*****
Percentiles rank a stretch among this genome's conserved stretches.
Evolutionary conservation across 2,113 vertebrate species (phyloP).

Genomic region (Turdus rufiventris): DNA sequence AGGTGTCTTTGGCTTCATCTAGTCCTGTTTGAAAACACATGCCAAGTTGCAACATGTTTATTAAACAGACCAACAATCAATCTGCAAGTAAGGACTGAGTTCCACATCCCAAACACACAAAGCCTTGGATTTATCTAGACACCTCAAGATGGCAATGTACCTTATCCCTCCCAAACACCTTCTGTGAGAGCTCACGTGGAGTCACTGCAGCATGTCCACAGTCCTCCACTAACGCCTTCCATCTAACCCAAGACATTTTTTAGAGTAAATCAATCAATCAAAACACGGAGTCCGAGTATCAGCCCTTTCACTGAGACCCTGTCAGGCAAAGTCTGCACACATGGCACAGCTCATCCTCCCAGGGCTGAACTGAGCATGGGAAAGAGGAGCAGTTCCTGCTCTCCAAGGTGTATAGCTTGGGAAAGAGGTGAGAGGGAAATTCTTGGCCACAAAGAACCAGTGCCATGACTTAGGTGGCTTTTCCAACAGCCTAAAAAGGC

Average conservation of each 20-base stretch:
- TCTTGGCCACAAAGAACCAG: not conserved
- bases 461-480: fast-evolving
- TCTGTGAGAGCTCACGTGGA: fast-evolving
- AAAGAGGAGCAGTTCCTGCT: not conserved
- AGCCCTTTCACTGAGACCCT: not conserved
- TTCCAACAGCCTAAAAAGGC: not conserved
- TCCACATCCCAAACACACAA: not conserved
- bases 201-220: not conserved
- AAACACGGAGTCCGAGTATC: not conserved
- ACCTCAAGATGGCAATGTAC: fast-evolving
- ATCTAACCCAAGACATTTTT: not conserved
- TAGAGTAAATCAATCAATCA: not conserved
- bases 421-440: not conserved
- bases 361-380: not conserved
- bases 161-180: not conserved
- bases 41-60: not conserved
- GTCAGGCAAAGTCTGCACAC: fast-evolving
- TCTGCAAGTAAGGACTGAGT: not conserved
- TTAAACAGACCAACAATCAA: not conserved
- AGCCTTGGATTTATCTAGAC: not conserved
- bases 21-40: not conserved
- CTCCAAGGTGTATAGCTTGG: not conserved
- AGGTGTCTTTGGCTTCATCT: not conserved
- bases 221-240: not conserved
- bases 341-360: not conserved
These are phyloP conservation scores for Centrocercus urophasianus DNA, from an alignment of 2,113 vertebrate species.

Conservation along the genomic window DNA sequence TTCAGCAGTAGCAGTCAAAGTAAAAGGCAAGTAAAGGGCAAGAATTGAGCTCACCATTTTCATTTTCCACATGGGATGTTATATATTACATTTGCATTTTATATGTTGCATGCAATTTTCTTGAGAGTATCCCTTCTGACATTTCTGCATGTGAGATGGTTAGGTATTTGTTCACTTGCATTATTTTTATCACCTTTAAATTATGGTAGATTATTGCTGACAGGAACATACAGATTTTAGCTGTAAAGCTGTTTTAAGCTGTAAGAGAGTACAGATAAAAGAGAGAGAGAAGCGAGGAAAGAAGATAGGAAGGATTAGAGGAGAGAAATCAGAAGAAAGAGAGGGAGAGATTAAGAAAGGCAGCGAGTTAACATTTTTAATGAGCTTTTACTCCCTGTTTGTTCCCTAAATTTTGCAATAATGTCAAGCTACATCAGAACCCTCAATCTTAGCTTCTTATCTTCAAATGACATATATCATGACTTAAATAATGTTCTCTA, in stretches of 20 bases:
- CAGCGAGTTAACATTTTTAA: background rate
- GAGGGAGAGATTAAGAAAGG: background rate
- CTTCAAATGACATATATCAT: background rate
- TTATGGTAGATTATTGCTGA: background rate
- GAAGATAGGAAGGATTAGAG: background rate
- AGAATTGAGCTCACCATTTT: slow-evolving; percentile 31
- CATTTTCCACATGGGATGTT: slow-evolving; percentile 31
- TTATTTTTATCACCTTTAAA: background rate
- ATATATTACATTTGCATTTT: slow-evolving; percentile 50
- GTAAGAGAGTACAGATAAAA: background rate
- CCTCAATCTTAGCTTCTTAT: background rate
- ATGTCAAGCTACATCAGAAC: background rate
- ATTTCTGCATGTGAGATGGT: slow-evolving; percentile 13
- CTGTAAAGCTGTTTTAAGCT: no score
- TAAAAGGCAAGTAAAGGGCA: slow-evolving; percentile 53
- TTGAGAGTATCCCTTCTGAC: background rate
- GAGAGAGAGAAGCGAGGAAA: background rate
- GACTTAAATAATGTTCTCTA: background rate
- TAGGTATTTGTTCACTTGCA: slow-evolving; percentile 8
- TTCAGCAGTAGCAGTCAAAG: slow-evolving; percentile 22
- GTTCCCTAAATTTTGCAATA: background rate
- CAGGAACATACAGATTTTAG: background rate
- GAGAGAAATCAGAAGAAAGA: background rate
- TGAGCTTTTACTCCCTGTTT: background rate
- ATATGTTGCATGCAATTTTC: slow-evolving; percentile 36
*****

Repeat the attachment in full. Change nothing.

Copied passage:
Percentiles rank a stretch among this genome's conserved stretches.
Evolutionary conservation across 2,113 vertebrate species (phyloP).

Genomic region (Turdus rufiventris): DNA sequence AGGTGTCTTTGGCTTCATCTAGTCCTGTTTGAAAACACATGCCAAGTTGCAACATGTTTATTAAACAGACCAACAATCAATCTGCAAGTAAGGACTGAGTTCCACATCCCAAACACACAAAGCCTTGGATTTATCTAGACACCTCAAGATGGCAATGTACCTTATCCCTCCCAAACACCTTCTGTGAGAGCTCACGTGGAGTCACTGCAGCATGTCCACAGTCCTCCACTAACGCCTTCCATCTAACCCAAGACATTTTTTAGAGTAAATCAATCAATCAAAACACGGAGTCCGAGTATCAGCCCTTTCACTGAGACCCTGTCAGGCAAAGTCTGCACACATGGCACAGCTCATCCTCCCAGGGCTGAACTGAGCATGGGAAAGAGGAGCAGTTCCTGCTCTCCAAGGTGTATAGCTTGGGAAAGAGGTGAGAGGGAAATTCTTGGCCACAAAGAACCAGTGCCATGACTTAGGTGGCTTTTCCAACAGCCTAAAAAGGC

Average conservation of each 20-base stretch:
- TCTTGGCCACAAAGAACCAG: not conserved
- bases 461-480: fast-evolving
- TCTGTGAGAGCTCACGTGGA: fast-evolving
- AAAGAGGAGCAGTTCCTGCT: not conserved
- AGCCCTTTCACTGAGACCCT: not conserved
- TTCCAACAGCCTAAAAAGGC: not conserved
- TCCACATCCCAAACACACAA: not conserved
- bases 201-220: not conserved
- AAACACGGAGTCCGAGTATC: not conserved
- ACCTCAAGATGGCAATGTAC: fast-evolving
- ATCTAACCCAAGACATTTTT: not conserved
- TAGAGTAAATCAATCAATCA: not conserved
- bases 421-440: not conserved
- bases 361-380: not conserved
- bases 161-180: not conserved
- bases 41-60: not conserved
- GTCAGGCAAAGTCTGCACAC: fast-evolving
- TCTGCAAGTAAGGACTGAGT: not conserved
- TTAAACAGACCAACAATCAA: not conserved
- AGCCTTGGATTTATCTAGAC: not conserved
- bases 21-40: not conserved
- CTCCAAGGTGTATAGCTTGG: not conserved
- AGGTGTCTTTGGCTTCATCT: not conserved
- bases 221-240: not conserved
- bases 341-360: not conserved
These are phyloP conservation scores for Centrocercus urophasianus DNA, from an alignment of 2,113 vertebrate species.

Conservation along the genomic window DNA sequence TTCAGCAGTAGCAGTCAAAGTAAAAGGCAAGTAAAGGGCAAGAATTGAGCTCACCATTTTCATTTTCCACATGGGATGTTATATATTACATTTGCATTTTATATGTTGCATGCAATTTTCTTGAGAGTATCCCTTCTGACATTTCTGCATGTGAGATGGTTAGGTATTTGTTCACTTGCATTATTTTTATCACCTTTAAATTATGGTAGATTATTGCTGACAGGAACATACAGATTTTAGCTGTAAAGCTGTTTTAAGCTGTAAGAGAGTACAGATAAAAGAGAGAGAGAAGCGAGGAAAGAAGATAGGAAGGATTAGAGGAGAGAAATCAGAAGAAAGAGAGGGAGAGATTAAGAAAGGCAGCGAGTTAACATTTTTAATGAGCTTTTACTCCCTGTTTGTTCCCTAAATTTTGCAATAATGTCAAGCTACATCAGAACCCTCAATCTTAGCTTCTTATCTTCAAATGACATATATCATGACTTAAATAATGTTCTCTA, in stretches of 20 bases:
- CAGCGAGTTAACATTTTTAA: background rate
- GAGGGAGAGATTAAGAAAGG: background rate
- CTTCAAATGACATATATCAT: background rate
- TTATGGTAGATTATTGCTGA: background rate
- GAAGATAGGAAGGATTAGAG: background rate
- AGAATTGAGCTCACCATTTT: slow-evolving; percentile 31
- CATTTTCCACATGGGATGTT: slow-evolving; percentile 31
- TTATTTTTATCACCTTTAAA: background rate
- ATATATTACATTTGCATTTT: slow-evolving; percentile 50
- GTAAGAGAGTACAGATAAAA: background rate
- CCTCAATCTTAGCTTCTTAT: background rate
- ATGTCAAGCTACATCAGAAC: background rate
- ATTTCTGCATGTGAGATGGT: slow-evolving; percentile 13
- CTGTAAAGCTGTTTTAAGCT: no score
- TAAAAGGCAAGTAAAGGGCA: slow-evolving; percentile 53
- TTGAGAGTATCCCTTCTGAC: background rate
- GAGAGAGAGAAGCGAGGAAA: background rate
- GACTTAAATAATGTTCTCTA: background rate
- TAGGTATTTGTTCACTTGCA: slow-evolving; percentile 8
- TTCAGCAGTAGCAGTCAAAG: slow-evolving; percentile 22
- GTTCCCTAAATTTTGCAATA: background rate
- CAGGAACATACAGATTTTAG: background rate
- GAGAGAAATCAGAAGAAAGA: background rate
- TGAGCTTTTACTCCCTGTTT: background rate
- ATATGTTGCATGCAATTTTC: slow-evolving; percentile 36